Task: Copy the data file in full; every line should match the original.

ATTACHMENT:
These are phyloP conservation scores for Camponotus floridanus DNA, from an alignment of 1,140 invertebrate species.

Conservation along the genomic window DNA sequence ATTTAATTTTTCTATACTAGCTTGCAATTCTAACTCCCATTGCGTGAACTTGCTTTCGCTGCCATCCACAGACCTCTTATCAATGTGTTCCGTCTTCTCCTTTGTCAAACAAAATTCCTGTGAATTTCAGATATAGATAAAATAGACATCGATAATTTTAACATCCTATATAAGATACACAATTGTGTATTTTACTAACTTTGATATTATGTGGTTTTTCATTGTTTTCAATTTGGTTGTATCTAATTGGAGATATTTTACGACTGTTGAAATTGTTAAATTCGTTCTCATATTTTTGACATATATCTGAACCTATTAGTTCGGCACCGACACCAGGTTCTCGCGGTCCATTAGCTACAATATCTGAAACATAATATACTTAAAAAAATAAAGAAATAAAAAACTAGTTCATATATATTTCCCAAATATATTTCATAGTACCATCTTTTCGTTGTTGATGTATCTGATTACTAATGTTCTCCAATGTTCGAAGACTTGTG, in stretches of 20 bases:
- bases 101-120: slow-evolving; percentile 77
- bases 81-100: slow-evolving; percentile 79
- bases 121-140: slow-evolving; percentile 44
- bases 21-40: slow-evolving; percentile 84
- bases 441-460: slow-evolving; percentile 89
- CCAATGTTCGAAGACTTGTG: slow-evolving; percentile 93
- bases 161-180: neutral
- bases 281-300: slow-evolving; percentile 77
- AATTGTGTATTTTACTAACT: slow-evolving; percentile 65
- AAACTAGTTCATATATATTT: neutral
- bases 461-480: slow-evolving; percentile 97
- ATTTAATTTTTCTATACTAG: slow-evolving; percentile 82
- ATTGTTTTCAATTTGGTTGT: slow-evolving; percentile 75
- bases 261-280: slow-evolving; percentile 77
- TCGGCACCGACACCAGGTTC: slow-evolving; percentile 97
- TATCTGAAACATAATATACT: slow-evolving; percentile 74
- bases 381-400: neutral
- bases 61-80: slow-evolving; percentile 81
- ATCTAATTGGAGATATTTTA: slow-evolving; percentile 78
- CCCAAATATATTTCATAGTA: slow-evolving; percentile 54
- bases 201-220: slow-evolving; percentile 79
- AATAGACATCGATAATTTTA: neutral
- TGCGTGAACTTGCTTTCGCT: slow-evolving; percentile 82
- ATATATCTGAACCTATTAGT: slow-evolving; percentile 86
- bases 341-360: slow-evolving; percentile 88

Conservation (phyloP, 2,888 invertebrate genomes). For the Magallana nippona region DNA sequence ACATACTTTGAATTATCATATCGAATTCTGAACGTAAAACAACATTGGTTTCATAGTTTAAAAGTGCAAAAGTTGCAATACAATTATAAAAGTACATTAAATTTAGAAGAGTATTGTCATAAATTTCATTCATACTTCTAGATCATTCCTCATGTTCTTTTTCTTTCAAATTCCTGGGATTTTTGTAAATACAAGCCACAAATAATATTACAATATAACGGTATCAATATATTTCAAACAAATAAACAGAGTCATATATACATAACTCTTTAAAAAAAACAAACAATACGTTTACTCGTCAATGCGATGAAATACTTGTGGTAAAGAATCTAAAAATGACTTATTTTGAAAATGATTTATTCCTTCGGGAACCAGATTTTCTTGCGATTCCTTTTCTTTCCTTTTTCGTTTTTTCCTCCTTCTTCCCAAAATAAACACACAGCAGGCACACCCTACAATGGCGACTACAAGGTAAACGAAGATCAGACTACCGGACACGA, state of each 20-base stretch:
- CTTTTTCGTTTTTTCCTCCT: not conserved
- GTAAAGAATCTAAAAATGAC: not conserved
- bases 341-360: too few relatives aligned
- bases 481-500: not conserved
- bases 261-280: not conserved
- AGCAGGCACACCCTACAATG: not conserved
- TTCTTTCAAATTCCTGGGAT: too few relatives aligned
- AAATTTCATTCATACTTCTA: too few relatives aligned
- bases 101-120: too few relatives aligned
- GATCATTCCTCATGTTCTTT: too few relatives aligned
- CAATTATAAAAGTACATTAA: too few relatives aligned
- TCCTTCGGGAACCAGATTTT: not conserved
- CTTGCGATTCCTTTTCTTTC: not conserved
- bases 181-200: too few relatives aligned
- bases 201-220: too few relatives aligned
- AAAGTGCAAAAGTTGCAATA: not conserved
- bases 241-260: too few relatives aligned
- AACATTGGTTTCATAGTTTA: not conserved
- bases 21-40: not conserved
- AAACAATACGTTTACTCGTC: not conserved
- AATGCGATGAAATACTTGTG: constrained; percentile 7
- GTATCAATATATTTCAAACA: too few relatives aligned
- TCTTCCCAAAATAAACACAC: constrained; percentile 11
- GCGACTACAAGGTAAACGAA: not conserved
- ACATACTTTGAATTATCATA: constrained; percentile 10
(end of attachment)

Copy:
These are phyloP conservation scores for Camponotus floridanus DNA, from an alignment of 1,140 invertebrate species.

Conservation along the genomic window DNA sequence ATTTAATTTTTCTATACTAGCTTGCAATTCTAACTCCCATTGCGTGAACTTGCTTTCGCTGCCATCCACAGACCTCTTATCAATGTGTTCCGTCTTCTCCTTTGTCAAACAAAATTCCTGTGAATTTCAGATATAGATAAAATAGACATCGATAATTTTAACATCCTATATAAGATACACAATTGTGTATTTTACTAACTTTGATATTATGTGGTTTTTCATTGTTTTCAATTTGGTTGTATCTAATTGGAGATATTTTACGACTGTTGAAATTGTTAAATTCGTTCTCATATTTTTGACATATATCTGAACCTATTAGTTCGGCACCGACACCAGGTTCTCGCGGTCCATTAGCTACAATATCTGAAACATAATATACTTAAAAAAATAAAGAAATAAAAAACTAGTTCATATATATTTCCCAAATATATTTCATAGTACCATCTTTTCGTTGTTGATGTATCTGATTACTAATGTTCTCCAATGTTCGAAGACTTGTG, in stretches of 20 bases:
- bases 101-120: slow-evolving; percentile 77
- bases 81-100: slow-evolving; percentile 79
- bases 121-140: slow-evolving; percentile 44
- bases 21-40: slow-evolving; percentile 84
- bases 441-460: slow-evolving; percentile 89
- CCAATGTTCGAAGACTTGTG: slow-evolving; percentile 93
- bases 161-180: neutral
- bases 281-300: slow-evolving; percentile 77
- AATTGTGTATTTTACTAACT: slow-evolving; percentile 65
- AAACTAGTTCATATATATTT: neutral
- bases 461-480: slow-evolving; percentile 97
- ATTTAATTTTTCTATACTAG: slow-evolving; percentile 82
- ATTGTTTTCAATTTGGTTGT: slow-evolving; percentile 75
- bases 261-280: slow-evolving; percentile 77
- TCGGCACCGACACCAGGTTC: slow-evolving; percentile 97
- TATCTGAAACATAATATACT: slow-evolving; percentile 74
- bases 381-400: neutral
- bases 61-80: slow-evolving; percentile 81
- ATCTAATTGGAGATATTTTA: slow-evolving; percentile 78
- CCCAAATATATTTCATAGTA: slow-evolving; percentile 54
- bases 201-220: slow-evolving; percentile 79
- AATAGACATCGATAATTTTA: neutral
- TGCGTGAACTTGCTTTCGCT: slow-evolving; percentile 82
- ATATATCTGAACCTATTAGT: slow-evolving; percentile 86
- bases 341-360: slow-evolving; percentile 88

Conservation (phyloP, 2,888 invertebrate genomes). For the Magallana nippona region DNA sequence ACATACTTTGAATTATCATATCGAATTCTGAACGTAAAACAACATTGGTTTCATAGTTTAAAAGTGCAAAAGTTGCAATACAATTATAAAAGTACATTAAATTTAGAAGAGTATTGTCATAAATTTCATTCATACTTCTAGATCATTCCTCATGTTCTTTTTCTTTCAAATTCCTGGGATTTTTGTAAATACAAGCCACAAATAATATTACAATATAACGGTATCAATATATTTCAAACAAATAAACAGAGTCATATATACATAACTCTTTAAAAAAAACAAACAATACGTTTACTCGTCAATGCGATGAAATACTTGTGGTAAAGAATCTAAAAATGACTTATTTTGAAAATGATTTATTCCTTCGGGAACCAGATTTTCTTGCGATTCCTTTTCTTTCCTTTTTCGTTTTTTCCTCCTTCTTCCCAAAATAAACACACAGCAGGCACACCCTACAATGGCGACTACAAGGTAAACGAAGATCAGACTACCGGACACGA, state of each 20-base stretch:
- CTTTTTCGTTTTTTCCTCCT: not conserved
- GTAAAGAATCTAAAAATGAC: not conserved
- bases 341-360: too few relatives aligned
- bases 481-500: not conserved
- bases 261-280: not conserved
- AGCAGGCACACCCTACAATG: not conserved
- TTCTTTCAAATTCCTGGGAT: too few relatives aligned
- AAATTTCATTCATACTTCTA: too few relatives aligned
- bases 101-120: too few relatives aligned
- GATCATTCCTCATGTTCTTT: too few relatives aligned
- CAATTATAAAAGTACATTAA: too few relatives aligned
- TCCTTCGGGAACCAGATTTT: not conserved
- CTTGCGATTCCTTTTCTTTC: not conserved
- bases 181-200: too few relatives aligned
- bases 201-220: too few relatives aligned
- AAAGTGCAAAAGTTGCAATA: not conserved
- bases 241-260: too few relatives aligned
- AACATTGGTTTCATAGTTTA: not conserved
- bases 21-40: not conserved
- AAACAATACGTTTACTCGTC: not conserved
- AATGCGATGAAATACTTGTG: constrained; percentile 7
- GTATCAATATATTTCAAACA: too few relatives aligned
- TCTTCCCAAAATAAACACAC: constrained; percentile 11
- GCGACTACAAGGTAAACGAA: not conserved
- ACATACTTTGAATTATCATA: constrained; percentile 10